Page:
This Morning: Expert explains how to choose right sun cream
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Contouring is a makeup trick that makes your face and body seem slimmer and more defined, and in recent years people have used fake tan to contour their body. By allowing your skin to darken in specific areas, you can trick the eye into thinking you have toned legs and chiselled abs. Now, TikTokers have created a more permanent solution that involves contouring with sun cream. Express.co.uk reveals why you should avoid the trend.
Contouring is a makeup technique that has been around for ages and was originally introduced by Drag Queens who wanted to create more ‘feminine’ features.
This makeup hack can be used on the jawline or cheekbones to slim your face down or even on the rest of your body to make your muscles stand out.
In recent years, makeup artists have been using fake tan to create a longer-lasting fake tan… and TikTokers have taken this tip one step further and come up with ‘sunscreen contouring’.
The suncream TikTok trend has been popular for the last year, but skin care experts and doctors have spoken out against the poor use of sunscreen on social media and by celebs recently.
Gwyneth Paltrow came under fire earlier this month when she showed her fans how to apply sunscreen in an online makeup tutorial video and only applied a touch of SPF to her nose.
Skincare experts such as Caroline Hirons branded this irresponsible, and the sunscreen contour trend is causing just as much scandal.
The original sunscreen contour TikTok dates back to summer 2020, but it has resurfaced recently.
In the short video, TikToker @stopiteli said: “Haters will say it doesn’t work but I am convinced that if you put a base sunscreen of SPF 30 on and SPF 90 on all the spots that you would put highlighter on, the sun will contour your face where you put bronzer and you’ll be naturally ‘snatched’ all summer.”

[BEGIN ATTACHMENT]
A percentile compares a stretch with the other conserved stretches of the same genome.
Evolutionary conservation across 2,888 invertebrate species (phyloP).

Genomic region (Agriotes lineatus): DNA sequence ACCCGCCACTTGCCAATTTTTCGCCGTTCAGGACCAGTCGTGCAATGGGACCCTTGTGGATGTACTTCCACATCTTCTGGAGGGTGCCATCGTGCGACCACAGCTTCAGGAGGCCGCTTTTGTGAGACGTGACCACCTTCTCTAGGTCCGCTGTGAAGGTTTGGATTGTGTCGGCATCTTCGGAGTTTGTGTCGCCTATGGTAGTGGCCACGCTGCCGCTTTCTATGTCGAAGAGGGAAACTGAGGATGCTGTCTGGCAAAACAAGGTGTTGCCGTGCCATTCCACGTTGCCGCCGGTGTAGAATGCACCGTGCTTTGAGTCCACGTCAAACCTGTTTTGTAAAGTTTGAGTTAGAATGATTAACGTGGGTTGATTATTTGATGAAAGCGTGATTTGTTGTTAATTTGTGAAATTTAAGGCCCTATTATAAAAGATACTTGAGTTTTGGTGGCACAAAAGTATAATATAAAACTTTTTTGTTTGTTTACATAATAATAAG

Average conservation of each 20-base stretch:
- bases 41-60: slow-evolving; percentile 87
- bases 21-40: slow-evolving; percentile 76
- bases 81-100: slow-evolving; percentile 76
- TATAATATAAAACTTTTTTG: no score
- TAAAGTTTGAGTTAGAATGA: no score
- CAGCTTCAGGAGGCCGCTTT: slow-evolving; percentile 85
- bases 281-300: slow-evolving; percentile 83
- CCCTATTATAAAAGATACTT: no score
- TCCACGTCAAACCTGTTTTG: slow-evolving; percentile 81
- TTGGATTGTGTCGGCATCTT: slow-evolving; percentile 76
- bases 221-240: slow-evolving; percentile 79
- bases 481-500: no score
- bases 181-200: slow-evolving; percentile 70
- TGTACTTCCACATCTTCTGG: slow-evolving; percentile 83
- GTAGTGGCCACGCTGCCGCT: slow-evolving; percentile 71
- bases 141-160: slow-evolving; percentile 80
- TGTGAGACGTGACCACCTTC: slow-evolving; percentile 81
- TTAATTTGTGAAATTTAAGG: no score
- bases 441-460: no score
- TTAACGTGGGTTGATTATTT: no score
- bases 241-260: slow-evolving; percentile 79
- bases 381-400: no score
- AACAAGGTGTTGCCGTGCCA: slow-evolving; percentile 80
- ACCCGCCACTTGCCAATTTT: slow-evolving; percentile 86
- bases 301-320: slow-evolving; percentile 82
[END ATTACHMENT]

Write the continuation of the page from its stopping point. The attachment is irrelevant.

The dangerous advice was broadcast to millions of social media users and even racked up almost two million likes.
Why you should NEVER try this harmful trend
Contouring with sun cream is dangerous and misleading.
Not only will this hack probably not give you the effect you’re looking for, but it also puts you at a much higher risk of premature ageing and skin cancers.
The SPF number tells you how long the sun’s rays would take to burn your skin when using the cream compared to the time it would take to burn your skin without any sun cream on at all.
SPF is not about how dark your skin will go, it is about how quickly it will take you to burn!
If you’re wearing SPF 30, it should take you 30 times longer to burn than without sun cream.
Sunscreens with higher SPF will also, in theory, allow less of the harmful rays through to your skin.
You should not be treating one area of your skin differently from another because being burnt once every two years can triple your risk of melanoma skin cancer.
The NHS website advises everyone to use two teaspoons of sunscreen on their head, face, arms and neck. You’ll need an extra two tablespoons to cover your entire body while wearing a swimming costume.
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